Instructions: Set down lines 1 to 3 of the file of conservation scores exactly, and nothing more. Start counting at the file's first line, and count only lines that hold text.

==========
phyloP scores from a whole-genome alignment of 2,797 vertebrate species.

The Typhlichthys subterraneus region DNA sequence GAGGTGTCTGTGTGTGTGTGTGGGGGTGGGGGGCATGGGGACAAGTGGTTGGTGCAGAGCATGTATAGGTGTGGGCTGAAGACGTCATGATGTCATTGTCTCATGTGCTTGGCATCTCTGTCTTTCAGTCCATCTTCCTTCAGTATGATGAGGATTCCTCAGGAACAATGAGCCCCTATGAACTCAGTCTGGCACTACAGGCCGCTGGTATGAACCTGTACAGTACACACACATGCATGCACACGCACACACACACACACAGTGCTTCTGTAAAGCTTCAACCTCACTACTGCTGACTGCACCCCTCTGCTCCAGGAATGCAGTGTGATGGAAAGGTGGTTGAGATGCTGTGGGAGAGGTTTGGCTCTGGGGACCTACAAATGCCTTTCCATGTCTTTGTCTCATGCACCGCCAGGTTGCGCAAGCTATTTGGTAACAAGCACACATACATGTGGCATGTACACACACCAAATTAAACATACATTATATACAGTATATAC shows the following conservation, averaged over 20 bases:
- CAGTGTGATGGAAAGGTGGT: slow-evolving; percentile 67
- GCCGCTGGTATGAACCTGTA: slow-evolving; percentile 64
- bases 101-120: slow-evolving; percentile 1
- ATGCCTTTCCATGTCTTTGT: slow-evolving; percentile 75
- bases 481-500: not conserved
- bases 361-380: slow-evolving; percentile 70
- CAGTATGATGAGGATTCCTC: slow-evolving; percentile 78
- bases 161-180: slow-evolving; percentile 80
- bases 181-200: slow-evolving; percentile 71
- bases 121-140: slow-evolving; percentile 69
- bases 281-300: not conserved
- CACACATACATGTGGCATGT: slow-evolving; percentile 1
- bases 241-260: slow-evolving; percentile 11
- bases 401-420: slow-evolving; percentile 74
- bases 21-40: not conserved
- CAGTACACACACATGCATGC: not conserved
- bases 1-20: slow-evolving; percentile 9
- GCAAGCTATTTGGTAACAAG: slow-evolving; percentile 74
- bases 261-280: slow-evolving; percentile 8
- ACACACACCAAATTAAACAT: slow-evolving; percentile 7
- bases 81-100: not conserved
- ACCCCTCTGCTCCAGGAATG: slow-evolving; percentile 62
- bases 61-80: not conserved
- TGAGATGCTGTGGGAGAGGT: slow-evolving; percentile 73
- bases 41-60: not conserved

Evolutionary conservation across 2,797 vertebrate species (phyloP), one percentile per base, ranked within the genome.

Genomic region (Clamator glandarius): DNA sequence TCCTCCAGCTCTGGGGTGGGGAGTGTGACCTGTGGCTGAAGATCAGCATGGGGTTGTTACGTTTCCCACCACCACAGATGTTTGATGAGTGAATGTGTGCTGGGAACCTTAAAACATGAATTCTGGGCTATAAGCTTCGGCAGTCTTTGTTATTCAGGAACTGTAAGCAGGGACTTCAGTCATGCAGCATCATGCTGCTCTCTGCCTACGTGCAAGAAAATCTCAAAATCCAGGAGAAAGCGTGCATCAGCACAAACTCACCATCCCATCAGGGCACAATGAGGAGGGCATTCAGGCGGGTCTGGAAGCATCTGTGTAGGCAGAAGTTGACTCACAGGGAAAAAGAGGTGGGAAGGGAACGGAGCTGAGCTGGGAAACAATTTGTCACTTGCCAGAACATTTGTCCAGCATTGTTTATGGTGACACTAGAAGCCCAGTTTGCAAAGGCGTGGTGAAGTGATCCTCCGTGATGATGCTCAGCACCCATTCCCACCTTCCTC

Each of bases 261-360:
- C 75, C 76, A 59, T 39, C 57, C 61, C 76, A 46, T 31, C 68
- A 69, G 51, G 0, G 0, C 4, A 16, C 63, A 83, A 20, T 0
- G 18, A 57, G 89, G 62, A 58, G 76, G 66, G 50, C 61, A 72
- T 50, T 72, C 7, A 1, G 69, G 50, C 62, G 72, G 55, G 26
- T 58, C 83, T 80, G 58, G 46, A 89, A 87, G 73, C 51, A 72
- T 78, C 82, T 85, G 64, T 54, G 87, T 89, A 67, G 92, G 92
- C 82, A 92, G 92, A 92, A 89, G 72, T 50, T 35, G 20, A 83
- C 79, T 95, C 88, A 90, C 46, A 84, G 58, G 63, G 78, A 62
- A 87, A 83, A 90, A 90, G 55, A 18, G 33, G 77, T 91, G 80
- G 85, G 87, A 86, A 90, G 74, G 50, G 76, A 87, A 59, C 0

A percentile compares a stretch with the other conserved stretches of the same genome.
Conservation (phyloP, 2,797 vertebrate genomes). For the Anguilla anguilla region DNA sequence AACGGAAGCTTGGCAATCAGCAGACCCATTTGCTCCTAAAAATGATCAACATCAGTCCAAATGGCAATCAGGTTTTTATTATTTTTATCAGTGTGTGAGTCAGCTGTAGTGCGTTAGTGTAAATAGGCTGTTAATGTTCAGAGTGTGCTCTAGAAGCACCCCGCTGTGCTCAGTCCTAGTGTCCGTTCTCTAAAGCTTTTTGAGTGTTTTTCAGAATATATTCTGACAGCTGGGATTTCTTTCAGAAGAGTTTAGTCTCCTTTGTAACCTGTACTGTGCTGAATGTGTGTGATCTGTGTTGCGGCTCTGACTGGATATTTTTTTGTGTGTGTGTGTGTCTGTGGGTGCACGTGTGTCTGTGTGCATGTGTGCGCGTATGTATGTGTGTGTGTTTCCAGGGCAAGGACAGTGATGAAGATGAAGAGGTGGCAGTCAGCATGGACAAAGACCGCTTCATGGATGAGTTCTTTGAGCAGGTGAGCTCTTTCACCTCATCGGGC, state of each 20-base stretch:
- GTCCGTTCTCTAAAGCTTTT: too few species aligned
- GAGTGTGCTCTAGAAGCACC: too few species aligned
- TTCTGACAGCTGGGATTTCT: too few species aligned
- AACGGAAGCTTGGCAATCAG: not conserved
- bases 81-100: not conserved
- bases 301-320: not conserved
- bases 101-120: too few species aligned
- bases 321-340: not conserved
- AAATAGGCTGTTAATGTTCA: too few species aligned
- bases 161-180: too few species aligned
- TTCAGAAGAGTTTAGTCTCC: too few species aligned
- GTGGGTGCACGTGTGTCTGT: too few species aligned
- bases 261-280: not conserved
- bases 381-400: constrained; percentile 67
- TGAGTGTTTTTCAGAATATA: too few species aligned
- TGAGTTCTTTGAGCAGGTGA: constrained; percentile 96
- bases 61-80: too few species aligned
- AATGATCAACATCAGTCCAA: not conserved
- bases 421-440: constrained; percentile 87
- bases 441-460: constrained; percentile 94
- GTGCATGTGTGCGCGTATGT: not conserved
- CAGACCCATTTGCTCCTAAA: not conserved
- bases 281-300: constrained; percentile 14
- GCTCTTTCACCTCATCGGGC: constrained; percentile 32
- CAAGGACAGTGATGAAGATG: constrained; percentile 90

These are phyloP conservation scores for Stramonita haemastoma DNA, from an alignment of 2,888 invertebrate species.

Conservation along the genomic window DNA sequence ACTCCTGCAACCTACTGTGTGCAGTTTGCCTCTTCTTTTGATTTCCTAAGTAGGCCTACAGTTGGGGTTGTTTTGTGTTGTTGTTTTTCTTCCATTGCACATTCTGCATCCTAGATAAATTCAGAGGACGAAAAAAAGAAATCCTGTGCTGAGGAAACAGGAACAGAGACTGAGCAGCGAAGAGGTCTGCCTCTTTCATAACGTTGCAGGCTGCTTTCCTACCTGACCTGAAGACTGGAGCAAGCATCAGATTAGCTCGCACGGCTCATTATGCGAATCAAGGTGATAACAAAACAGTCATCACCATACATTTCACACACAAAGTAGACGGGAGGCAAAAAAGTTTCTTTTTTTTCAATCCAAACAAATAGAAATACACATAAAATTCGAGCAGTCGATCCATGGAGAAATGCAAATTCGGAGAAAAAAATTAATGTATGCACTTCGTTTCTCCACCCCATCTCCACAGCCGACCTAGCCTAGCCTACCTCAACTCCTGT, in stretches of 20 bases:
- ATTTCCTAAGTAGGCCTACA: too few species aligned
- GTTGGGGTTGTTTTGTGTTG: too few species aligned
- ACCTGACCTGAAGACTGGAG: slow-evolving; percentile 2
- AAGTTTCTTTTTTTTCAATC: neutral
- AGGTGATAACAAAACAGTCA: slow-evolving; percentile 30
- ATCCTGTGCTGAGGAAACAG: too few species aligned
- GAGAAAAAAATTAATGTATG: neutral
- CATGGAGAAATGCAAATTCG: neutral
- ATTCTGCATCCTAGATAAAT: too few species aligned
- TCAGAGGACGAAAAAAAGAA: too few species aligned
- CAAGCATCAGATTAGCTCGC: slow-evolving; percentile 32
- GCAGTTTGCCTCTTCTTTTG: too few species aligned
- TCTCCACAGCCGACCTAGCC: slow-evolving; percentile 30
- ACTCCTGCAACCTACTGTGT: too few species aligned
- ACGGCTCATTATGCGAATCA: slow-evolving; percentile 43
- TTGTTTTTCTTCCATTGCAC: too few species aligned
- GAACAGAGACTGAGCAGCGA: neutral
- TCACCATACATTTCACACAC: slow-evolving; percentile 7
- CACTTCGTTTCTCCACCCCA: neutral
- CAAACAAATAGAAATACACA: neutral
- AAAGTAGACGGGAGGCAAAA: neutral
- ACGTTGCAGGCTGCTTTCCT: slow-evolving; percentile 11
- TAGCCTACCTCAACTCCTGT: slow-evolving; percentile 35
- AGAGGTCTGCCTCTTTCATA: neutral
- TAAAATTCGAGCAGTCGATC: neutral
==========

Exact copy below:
phyloP scores from a whole-genome alignment of 2,797 vertebrate species.

The Typhlichthys subterraneus region DNA sequence GAGGTGTCTGTGTGTGTGTGTGGGGGTGGGGGGCATGGGGACAAGTGGTTGGTGCAGAGCATGTATAGGTGTGGGCTGAAGACGTCATGATGTCATTGTCTCATGTGCTTGGCATCTCTGTCTTTCAGTCCATCTTCCTTCAGTATGATGAGGATTCCTCAGGAACAATGAGCCCCTATGAACTCAGTCTGGCACTACAGGCCGCTGGTATGAACCTGTACAGTACACACACATGCATGCACACGCACACACACACACACAGTGCTTCTGTAAAGCTTCAACCTCACTACTGCTGACTGCACCCCTCTGCTCCAGGAATGCAGTGTGATGGAAAGGTGGTTGAGATGCTGTGGGAGAGGTTTGGCTCTGGGGACCTACAAATGCCTTTCCATGTCTTTGTCTCATGCACCGCCAGGTTGCGCAAGCTATTTGGTAACAAGCACACATACATGTGGCATGTACACACACCAAATTAAACATACATTATATACAGTATATAC shows the following conservation, averaged over 20 bases:
- CAGTGTGATGGAAAGGTGGT: slow-evolving; percentile 67